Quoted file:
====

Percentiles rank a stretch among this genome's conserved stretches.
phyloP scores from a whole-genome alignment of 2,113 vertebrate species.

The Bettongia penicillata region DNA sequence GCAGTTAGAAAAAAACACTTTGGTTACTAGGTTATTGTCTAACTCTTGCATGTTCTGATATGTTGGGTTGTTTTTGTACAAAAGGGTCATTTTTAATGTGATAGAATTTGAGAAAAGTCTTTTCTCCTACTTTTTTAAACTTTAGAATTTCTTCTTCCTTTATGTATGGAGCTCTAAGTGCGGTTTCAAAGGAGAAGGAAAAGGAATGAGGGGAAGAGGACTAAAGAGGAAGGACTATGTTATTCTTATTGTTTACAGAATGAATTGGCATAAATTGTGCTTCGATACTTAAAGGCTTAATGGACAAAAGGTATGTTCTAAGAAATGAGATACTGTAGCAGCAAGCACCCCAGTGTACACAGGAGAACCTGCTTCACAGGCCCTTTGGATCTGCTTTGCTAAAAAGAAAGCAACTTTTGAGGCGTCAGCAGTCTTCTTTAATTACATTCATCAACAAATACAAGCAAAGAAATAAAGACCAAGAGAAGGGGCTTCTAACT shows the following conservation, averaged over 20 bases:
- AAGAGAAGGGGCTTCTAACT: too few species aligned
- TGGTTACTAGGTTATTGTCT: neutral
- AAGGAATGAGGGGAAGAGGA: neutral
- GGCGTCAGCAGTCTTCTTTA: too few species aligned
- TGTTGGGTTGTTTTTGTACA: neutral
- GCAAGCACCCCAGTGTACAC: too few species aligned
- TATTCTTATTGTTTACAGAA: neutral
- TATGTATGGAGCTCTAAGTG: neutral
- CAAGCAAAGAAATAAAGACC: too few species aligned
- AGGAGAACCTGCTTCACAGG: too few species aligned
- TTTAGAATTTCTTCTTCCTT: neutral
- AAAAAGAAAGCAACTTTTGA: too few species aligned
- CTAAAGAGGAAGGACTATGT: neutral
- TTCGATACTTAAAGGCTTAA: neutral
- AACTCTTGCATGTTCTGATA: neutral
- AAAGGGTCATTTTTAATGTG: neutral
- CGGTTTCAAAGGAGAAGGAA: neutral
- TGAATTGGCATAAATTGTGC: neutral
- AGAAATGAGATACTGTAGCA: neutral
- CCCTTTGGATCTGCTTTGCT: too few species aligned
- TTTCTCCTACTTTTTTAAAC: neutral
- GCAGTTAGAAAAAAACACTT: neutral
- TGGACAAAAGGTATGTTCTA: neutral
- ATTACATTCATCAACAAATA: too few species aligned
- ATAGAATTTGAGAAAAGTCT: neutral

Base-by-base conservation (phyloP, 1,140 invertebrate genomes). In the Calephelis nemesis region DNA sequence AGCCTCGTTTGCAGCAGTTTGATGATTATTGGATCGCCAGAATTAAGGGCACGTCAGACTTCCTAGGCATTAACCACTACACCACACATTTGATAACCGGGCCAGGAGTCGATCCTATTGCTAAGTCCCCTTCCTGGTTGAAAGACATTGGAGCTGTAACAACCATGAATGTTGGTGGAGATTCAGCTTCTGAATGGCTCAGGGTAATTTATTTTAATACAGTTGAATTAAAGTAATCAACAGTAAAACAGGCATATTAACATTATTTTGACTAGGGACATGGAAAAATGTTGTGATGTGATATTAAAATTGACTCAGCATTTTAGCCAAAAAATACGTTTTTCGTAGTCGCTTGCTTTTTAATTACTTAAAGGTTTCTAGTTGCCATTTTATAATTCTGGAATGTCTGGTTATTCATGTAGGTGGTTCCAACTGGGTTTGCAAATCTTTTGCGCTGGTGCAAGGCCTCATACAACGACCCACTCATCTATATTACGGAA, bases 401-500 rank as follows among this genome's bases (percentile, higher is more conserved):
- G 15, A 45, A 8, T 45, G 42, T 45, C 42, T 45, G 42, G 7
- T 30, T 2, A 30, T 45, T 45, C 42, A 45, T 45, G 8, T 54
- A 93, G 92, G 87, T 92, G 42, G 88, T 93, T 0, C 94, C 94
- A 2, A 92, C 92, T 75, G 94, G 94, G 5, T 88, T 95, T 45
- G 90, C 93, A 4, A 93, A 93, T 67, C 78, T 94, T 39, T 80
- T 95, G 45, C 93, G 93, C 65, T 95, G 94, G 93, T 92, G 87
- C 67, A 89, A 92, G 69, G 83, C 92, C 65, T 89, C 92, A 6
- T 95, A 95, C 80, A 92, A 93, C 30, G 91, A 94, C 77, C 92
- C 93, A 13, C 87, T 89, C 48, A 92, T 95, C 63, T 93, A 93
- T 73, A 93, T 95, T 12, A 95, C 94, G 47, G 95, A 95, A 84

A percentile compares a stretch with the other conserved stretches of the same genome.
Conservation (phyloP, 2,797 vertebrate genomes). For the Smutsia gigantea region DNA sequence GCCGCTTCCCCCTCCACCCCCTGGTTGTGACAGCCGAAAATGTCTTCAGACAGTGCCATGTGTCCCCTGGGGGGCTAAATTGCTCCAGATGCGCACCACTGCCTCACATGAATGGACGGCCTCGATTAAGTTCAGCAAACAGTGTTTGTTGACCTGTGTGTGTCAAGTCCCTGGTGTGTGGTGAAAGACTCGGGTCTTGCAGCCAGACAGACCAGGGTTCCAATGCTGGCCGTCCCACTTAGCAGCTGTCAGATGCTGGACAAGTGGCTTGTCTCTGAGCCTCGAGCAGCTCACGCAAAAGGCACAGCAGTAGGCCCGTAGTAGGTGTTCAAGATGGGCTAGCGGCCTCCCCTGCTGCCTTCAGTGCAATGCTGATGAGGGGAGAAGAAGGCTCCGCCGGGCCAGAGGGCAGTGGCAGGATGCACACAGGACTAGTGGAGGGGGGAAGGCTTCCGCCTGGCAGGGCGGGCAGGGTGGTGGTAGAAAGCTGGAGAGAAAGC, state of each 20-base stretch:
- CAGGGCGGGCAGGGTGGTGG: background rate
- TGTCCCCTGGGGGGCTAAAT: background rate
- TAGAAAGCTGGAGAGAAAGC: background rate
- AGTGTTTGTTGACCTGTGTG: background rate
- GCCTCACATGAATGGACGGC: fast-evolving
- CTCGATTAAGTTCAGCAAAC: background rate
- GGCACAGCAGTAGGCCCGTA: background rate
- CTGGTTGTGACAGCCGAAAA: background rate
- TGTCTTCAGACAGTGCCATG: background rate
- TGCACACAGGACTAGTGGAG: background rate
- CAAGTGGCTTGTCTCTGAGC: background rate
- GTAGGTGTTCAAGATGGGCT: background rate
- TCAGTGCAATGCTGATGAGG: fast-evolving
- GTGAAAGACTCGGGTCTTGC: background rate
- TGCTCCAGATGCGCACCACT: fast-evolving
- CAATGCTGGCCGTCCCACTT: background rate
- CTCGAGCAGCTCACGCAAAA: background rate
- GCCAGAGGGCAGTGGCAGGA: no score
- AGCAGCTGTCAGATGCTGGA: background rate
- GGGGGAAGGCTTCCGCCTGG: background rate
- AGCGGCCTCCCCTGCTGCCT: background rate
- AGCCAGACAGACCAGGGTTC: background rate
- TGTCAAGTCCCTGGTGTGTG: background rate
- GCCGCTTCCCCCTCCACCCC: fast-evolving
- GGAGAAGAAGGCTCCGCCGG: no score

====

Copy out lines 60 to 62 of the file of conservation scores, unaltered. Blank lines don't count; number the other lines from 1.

- AGCAGCTGTCAGATGCTGGA: background rate
- GGGGGAAGGCTTCCGCCTGG: background rate
- AGCGGCCTCCCCTGCTGCCT: background rate